Drexel Theater

The building that currently houses the Drexel Theatre was originally built as a grocery store around 1900. In 1937, work began to convert the storefront into a theater and local architect Robert R. Royce worked to design the new theater in the art deco style. The theater opened on Christmas Day of that year and the first film shown was One Mile From Heaven with Claire Treavor. When it opened, there was one theater that could hold up to 730 people.

In 1959, Bexley resident Jerome C. Knight bought the theater. When Fiddler on the Roof came out in the early 1970s, it played the Drexel Theatre for 44 weeks. In 1981, Jeff and Kathy Frank bought the theater. They closed it for a month to restore some of the art deco charm, and then reopened the theater on October 27, 1981. The 1935 film Top Hat was shown. The Franks brought film star Ginger Rogers to Bexley to introduce the film and be the guest of honor at a black-tie gala.  In 1991, the Franks converted the Drexel's 730 seat theater into three smaller theaters with a capacity of 320, 130, and 110. This allowed them to offer a greater number of films and more diverse selections for their customers. The move paid off and by April of 1992 the Drexel had doubled its attendance.

Since the Franks took over the theater in 1981, the Drexel has concentrated on showing independent art house films which, until recently, did not usually play at the multiplexes around Columbus. This move has not been without controversy, though. When The Last Temptation of Christ was released in 1988, 250 people showed up to protest the movie on opening night. During the economic downturn of 2009, a non-profit organization called the Friends of the Drexel was formed, and in 2011 this group bought the Drexel and converted the theater from a for-profit business into a non-profit organization. At this time, they also entered into an agreement with CAPA to manage the theater on their behalf. The Drexel continues to be a Main Street Landmark.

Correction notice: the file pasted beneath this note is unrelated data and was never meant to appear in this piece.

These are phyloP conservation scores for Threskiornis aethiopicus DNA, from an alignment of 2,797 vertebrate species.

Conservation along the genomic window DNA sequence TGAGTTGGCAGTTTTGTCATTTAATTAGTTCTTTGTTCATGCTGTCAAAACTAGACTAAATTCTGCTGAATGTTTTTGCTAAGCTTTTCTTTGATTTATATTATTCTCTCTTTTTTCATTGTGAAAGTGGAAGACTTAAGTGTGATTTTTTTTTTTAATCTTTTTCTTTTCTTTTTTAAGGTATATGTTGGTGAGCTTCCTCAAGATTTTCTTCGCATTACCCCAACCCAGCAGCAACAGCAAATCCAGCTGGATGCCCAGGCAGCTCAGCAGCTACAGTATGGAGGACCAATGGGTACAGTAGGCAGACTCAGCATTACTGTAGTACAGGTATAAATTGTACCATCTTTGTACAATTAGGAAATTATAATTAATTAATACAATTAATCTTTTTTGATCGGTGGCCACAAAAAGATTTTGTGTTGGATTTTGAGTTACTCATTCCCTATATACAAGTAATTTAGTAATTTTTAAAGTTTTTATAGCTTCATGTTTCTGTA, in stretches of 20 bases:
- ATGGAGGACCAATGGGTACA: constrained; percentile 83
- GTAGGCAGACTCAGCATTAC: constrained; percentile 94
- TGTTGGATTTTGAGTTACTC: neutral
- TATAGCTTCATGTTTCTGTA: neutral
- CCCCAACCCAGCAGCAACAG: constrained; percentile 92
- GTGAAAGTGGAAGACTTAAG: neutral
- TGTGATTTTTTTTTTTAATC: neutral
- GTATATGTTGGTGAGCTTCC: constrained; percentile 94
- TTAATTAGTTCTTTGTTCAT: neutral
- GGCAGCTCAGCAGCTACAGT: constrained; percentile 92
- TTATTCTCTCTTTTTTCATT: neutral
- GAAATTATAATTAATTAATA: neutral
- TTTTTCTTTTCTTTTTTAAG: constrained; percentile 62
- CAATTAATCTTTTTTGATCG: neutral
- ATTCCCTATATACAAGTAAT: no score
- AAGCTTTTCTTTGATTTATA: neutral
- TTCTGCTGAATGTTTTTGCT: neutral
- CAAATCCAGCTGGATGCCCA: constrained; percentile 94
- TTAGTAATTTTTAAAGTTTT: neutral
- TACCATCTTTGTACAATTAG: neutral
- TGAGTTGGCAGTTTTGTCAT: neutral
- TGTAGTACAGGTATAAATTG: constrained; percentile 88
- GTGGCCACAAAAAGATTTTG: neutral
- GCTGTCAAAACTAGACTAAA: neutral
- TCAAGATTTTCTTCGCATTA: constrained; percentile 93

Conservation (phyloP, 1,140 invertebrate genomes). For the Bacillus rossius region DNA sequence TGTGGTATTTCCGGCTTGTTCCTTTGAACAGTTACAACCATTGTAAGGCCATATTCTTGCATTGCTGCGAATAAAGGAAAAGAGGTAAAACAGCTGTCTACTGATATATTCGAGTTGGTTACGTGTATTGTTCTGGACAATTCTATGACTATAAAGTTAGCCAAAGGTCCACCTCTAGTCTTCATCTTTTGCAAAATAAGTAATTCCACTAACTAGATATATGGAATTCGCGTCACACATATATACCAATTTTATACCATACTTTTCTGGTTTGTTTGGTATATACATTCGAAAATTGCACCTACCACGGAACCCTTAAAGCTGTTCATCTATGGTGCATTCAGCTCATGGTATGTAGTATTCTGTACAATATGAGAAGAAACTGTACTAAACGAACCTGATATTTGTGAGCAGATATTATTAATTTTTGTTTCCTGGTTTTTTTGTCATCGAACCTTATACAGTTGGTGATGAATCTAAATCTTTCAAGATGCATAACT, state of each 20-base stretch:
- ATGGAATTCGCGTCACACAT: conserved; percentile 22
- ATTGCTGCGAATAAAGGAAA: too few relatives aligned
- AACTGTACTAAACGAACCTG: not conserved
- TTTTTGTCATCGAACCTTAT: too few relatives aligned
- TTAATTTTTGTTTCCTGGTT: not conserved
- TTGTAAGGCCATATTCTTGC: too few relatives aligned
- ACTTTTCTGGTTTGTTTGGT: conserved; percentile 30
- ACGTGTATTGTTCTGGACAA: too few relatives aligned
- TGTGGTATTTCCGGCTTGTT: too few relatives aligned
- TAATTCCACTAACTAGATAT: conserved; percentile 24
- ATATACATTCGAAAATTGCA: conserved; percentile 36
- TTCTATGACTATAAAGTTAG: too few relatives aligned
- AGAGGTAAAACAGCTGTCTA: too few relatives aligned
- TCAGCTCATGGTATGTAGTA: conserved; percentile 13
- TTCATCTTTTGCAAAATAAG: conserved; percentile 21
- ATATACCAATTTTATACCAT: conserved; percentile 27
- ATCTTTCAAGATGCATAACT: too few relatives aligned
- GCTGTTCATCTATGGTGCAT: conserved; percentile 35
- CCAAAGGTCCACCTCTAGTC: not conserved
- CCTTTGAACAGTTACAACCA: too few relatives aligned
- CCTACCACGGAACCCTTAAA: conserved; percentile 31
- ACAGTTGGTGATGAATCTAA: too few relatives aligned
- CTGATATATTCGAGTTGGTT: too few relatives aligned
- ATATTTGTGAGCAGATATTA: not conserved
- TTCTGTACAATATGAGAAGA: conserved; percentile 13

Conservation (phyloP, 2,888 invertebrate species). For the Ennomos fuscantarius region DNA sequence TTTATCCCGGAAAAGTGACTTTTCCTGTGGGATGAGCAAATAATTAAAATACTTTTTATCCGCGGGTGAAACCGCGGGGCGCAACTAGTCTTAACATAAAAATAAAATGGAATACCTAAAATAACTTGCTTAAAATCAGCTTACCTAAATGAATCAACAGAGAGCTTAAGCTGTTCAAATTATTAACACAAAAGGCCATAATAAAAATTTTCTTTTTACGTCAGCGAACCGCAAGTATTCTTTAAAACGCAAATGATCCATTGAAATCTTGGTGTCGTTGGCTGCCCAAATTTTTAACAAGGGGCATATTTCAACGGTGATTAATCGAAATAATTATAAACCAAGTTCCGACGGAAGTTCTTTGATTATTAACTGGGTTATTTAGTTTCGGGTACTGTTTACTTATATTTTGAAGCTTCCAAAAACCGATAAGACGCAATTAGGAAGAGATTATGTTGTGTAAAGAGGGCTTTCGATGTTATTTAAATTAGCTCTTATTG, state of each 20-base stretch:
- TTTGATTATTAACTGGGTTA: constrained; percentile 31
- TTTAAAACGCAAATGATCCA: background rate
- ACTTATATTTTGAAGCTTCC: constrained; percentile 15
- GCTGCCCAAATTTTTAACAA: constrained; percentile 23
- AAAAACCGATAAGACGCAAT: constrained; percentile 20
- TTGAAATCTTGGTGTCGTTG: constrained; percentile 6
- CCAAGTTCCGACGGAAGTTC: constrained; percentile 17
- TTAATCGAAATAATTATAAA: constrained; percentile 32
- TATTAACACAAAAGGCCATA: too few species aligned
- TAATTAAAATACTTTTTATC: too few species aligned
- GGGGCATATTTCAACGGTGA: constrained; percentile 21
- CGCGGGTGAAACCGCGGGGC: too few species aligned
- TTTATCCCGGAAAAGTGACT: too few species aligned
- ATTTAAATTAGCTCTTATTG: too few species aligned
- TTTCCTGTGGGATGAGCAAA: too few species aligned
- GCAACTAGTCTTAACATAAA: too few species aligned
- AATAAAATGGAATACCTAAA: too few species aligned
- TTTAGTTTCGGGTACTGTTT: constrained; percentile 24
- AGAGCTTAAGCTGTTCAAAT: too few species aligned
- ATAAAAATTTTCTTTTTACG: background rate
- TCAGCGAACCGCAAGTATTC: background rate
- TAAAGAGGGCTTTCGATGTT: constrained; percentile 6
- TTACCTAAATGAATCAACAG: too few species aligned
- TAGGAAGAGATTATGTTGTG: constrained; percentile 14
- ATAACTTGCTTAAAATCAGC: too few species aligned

Photos Courtesy of Bexley Historical Society

Sources:

www.drexel.net

“Drexel Still Going Strong” by Wendy M. King, Bexley News, pages 1 and 8, December 29, 1993

“Drexel to Reopen” by Joanne Williams, East Columbus Messenger, pages 1 and 15, October 19, 1981

“Nonprofit Created to Assist Theater” by Nick Chordas, Columbus Dispatch, December 16, 2009

“System worked for film- Peaceful Protests Haven’t Hindered ‘Last Temptation’” by Columbus Dispatch, Columbus Dispatch, September 11, 1988

“The Drexel Making Movies Fun Again” by Dennis Flely, Capitol Magazine, May 13, 1984

“Drexel Theatre doubles attendance” by Larry Houck, Bexley News, pages 1 and 17, April 1, 1992

“And then there were 3” by Frank Gabrenya, Columbus Dispatch, page G1, March 3, 1991

“The Drexel- Bexley’s Showplace” by Ed Hamblin, Historical Herald, pages 1 and 2, November 2000

Bexley Historical Society Collection